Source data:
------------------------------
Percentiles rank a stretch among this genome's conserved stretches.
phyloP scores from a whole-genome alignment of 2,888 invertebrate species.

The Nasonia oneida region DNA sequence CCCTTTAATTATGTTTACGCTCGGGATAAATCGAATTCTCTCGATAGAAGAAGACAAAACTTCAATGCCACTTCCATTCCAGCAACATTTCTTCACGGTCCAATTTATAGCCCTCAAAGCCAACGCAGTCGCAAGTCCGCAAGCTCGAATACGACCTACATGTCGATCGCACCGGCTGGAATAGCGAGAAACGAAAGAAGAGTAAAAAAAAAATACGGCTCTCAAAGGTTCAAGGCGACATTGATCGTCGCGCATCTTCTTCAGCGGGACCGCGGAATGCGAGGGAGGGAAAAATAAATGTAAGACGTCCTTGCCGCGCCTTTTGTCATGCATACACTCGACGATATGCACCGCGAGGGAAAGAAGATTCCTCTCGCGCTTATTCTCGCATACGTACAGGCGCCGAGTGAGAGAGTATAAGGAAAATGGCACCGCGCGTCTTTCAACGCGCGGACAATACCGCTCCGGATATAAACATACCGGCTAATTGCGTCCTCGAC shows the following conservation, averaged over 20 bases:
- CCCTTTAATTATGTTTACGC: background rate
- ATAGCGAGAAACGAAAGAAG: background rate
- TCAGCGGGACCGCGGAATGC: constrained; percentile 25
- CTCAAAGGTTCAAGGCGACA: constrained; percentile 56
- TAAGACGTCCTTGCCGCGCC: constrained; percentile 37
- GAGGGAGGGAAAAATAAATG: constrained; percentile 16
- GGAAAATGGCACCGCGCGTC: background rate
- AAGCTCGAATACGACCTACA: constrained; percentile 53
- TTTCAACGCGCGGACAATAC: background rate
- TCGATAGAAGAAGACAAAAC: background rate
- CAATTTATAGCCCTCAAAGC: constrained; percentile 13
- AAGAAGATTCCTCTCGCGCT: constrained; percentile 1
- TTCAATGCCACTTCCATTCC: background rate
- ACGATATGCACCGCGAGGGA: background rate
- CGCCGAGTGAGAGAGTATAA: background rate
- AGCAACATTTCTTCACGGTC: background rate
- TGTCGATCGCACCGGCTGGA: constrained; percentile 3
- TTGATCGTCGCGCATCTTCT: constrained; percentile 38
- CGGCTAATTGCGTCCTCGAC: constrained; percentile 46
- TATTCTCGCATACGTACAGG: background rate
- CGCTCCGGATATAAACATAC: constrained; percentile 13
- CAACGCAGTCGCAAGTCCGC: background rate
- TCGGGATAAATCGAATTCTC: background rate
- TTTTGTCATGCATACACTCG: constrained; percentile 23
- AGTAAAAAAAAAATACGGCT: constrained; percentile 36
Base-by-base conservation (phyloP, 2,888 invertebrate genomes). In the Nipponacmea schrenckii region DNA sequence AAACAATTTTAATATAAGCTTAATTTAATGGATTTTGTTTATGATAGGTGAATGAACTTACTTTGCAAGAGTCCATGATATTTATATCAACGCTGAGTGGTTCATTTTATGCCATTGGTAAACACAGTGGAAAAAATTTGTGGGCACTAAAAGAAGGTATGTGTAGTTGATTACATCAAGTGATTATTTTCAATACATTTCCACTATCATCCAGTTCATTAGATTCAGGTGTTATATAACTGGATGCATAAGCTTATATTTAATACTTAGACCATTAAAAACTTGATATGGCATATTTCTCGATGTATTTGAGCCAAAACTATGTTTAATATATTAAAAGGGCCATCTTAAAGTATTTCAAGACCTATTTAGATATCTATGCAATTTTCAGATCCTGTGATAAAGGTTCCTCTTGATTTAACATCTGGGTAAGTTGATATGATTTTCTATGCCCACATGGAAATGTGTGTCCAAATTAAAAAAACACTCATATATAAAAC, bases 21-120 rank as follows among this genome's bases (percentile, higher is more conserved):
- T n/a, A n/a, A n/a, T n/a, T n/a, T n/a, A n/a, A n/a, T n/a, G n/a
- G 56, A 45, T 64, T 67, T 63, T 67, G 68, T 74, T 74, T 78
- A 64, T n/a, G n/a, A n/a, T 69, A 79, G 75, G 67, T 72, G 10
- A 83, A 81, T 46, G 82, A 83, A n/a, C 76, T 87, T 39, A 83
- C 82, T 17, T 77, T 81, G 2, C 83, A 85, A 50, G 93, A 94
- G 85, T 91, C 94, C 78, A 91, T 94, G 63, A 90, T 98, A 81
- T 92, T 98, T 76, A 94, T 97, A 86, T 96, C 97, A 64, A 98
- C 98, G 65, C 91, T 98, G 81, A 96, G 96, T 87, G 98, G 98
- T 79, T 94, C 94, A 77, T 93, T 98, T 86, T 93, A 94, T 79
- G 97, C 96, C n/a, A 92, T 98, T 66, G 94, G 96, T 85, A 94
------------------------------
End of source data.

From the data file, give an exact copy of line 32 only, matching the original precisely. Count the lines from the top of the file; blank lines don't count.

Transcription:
- A 64, T n/a, G n/a, A n/a, T 69, A 79, G 75, G 67, T 72, G 10